Original Date: 08/26/1996
Revision Date: 01/18/2007
Information : Computerized Maintenance Management
By using a Computerized Maintenance Management system, Weirton Steel Corporation (WSC) addressed the need for effective maintenance scheduling, monitoring, and tracking which is critical to sustaining high quality and complex equipment capability. This system can plan and schedule daily maintenance; compile daily maintenance records for more than 7,800 pieces of operating equipment; provide spare parts control; and track data trends for preventive and predictive maintenance.
Prior to 1986, maintenance planning and tracking ran on an aging DEC 1170 which was becoming increasingly expensive to operate and maintain. The system could not reasonably be expanded to service the number of users required, especially if its primary function was to be a general plant maintenance system. It lacked the ability to capture daily maintenance records and provide spare parts control. The system was viewed as cumbersome, antiquated, and unreliable. During Fall 1986, maintenance superintendents and other key personnel established a team to address this problem and define the general requirements for a replacement system.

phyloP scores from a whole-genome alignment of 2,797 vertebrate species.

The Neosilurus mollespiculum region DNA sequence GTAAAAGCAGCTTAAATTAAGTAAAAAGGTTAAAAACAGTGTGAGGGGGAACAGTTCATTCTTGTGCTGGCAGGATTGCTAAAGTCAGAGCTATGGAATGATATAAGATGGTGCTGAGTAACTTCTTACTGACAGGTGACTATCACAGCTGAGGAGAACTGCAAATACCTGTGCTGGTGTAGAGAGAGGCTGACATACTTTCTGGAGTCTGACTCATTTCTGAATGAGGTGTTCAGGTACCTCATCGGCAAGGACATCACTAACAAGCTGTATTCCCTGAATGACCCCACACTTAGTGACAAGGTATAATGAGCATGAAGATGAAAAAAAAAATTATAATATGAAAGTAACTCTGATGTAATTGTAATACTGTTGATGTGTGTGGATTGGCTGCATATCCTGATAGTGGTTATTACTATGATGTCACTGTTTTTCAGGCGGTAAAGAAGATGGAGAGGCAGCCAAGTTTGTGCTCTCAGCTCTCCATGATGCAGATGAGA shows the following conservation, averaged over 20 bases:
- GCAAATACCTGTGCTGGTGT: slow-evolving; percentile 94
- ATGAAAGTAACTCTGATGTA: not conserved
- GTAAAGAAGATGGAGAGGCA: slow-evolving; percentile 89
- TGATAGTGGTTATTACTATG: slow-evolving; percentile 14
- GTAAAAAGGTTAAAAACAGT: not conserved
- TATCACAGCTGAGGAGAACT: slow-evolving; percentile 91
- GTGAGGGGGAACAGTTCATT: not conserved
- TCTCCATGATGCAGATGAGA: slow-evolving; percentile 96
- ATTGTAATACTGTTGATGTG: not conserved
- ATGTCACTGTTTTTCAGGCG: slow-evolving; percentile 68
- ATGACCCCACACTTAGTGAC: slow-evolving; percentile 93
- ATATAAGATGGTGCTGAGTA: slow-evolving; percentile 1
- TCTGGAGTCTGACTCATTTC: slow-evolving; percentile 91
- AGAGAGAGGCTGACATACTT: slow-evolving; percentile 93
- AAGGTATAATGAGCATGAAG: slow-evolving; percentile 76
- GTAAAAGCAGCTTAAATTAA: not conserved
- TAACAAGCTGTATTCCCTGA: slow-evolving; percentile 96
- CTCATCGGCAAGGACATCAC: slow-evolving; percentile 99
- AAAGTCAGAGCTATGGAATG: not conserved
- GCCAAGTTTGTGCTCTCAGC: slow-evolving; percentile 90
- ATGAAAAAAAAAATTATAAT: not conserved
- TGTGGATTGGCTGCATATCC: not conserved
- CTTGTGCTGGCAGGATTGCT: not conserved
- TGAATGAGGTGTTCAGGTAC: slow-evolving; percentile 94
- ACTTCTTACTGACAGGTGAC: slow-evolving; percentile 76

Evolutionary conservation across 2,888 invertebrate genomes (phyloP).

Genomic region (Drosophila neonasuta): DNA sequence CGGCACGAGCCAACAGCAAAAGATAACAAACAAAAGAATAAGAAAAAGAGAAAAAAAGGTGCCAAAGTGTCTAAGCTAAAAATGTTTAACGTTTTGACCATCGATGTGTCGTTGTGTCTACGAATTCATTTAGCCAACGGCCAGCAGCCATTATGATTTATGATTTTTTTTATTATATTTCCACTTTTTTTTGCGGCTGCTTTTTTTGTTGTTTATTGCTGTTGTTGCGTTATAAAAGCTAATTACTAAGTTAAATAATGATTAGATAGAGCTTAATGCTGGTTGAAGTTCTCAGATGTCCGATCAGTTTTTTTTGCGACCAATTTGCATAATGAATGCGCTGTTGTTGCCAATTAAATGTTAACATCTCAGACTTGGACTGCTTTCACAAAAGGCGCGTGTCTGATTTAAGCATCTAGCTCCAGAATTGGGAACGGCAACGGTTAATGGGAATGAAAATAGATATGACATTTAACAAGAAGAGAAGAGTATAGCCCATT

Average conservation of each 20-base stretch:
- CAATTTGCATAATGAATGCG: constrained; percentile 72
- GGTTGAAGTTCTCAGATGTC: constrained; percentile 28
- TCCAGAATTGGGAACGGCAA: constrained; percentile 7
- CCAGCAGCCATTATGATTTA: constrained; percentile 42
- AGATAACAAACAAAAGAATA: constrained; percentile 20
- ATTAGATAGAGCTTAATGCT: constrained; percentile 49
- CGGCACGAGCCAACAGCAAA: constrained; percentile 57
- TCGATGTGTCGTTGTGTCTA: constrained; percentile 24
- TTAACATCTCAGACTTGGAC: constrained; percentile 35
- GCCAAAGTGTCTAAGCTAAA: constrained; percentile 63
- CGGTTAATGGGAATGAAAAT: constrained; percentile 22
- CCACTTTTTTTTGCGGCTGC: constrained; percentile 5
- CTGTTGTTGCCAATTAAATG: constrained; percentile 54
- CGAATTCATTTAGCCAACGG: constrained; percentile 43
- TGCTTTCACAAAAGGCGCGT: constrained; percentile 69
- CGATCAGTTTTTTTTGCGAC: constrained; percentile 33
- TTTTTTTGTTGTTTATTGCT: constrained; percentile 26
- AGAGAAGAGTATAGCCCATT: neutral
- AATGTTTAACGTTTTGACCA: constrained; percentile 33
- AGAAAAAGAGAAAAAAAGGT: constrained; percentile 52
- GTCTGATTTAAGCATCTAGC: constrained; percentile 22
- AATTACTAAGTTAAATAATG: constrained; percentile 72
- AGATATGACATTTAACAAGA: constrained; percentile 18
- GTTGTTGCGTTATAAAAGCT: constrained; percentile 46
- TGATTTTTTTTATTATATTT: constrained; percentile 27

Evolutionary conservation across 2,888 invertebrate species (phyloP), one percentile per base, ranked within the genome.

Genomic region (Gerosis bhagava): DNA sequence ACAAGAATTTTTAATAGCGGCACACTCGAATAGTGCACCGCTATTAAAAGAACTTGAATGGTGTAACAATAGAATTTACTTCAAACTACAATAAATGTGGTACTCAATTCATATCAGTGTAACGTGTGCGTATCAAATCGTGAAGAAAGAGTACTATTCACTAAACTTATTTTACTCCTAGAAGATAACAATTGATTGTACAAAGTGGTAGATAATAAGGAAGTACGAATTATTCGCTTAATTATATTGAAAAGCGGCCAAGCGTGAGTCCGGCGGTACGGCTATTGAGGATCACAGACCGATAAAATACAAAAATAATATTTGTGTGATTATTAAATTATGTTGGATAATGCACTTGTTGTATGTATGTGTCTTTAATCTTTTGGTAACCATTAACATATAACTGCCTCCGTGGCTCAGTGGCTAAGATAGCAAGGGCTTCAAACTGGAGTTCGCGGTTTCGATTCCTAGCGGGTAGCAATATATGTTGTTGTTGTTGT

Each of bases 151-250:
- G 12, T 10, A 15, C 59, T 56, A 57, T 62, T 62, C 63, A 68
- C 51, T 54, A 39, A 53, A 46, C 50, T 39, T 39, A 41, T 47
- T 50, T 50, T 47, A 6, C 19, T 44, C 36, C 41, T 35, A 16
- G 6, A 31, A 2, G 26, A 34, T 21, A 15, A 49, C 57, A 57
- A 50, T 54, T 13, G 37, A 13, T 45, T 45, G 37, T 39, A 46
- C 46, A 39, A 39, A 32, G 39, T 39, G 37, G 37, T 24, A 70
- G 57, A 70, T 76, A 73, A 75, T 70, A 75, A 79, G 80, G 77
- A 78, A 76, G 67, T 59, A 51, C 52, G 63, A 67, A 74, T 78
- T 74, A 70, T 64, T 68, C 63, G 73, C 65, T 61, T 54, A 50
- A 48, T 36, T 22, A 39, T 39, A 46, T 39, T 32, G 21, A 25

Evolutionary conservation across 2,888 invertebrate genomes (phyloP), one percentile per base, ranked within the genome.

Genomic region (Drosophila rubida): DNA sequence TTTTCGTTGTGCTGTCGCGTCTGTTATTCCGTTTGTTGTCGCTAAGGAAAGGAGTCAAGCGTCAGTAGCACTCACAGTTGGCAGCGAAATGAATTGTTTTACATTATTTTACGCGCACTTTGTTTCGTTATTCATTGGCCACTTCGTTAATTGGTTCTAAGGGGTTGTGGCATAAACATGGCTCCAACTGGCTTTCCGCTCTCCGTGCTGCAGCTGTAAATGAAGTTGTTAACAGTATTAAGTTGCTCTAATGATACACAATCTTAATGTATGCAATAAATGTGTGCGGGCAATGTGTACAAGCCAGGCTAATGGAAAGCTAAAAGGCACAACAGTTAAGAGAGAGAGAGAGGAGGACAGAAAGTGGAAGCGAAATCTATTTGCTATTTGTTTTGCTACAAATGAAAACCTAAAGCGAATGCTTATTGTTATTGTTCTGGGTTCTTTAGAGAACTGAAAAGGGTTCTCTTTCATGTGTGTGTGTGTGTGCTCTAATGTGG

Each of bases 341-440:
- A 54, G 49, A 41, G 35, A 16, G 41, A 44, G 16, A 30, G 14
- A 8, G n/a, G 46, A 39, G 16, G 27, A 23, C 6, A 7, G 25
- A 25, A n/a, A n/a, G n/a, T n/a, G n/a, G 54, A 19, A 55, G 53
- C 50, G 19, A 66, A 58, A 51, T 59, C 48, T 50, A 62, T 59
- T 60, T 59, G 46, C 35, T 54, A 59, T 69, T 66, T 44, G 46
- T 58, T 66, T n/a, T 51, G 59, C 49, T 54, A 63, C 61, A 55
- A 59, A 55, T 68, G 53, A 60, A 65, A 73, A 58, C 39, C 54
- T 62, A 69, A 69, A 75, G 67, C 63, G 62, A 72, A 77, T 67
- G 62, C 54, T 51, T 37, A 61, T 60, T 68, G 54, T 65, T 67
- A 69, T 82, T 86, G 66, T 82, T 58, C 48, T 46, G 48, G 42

In 1988, representatives from maintenance, engineering, finance, and Management Information System (MIS), along with assistance from Boeing Computer Services, developed a detailed, requirements document for procuring a new system. The INDUS PassPort system was chosen among 13 prospective vendors. In 1990, a hot-switchover to the new system occurred. At the start-up, features and nomenclature of the old system were duplicated by the new system. The baseline product was heavily customized to fit the needs of WSC. For approximately two years, little effort was made to use the system for capturing equipment data, preventive or predictive maintenance, or spare parts control. The immediate use of the new system was primarily for infrastructural work planning and time distribution. Compiling data related to equipment operations for preventive and predictive maintenance is currently ongoing. Hartford Steam Boiler Reliability Technologies (HSBRT)has been contracted to provide the necessary document generation, data entry, and data management. The system has been modified in-house to make it incrementally more useful for spare parts management.
Although the Computerized Maintenance Management system has proven beneficial, WSC is continually seeking a better system to provide greater benefits for maintenance management. Key lessons learned during the implementation of the current system include avoiding customization of software, reducing the burden of data entry, realistically factoring in the amassing of the core data, and selecting a system that is adequate and flexible for maintenance management.
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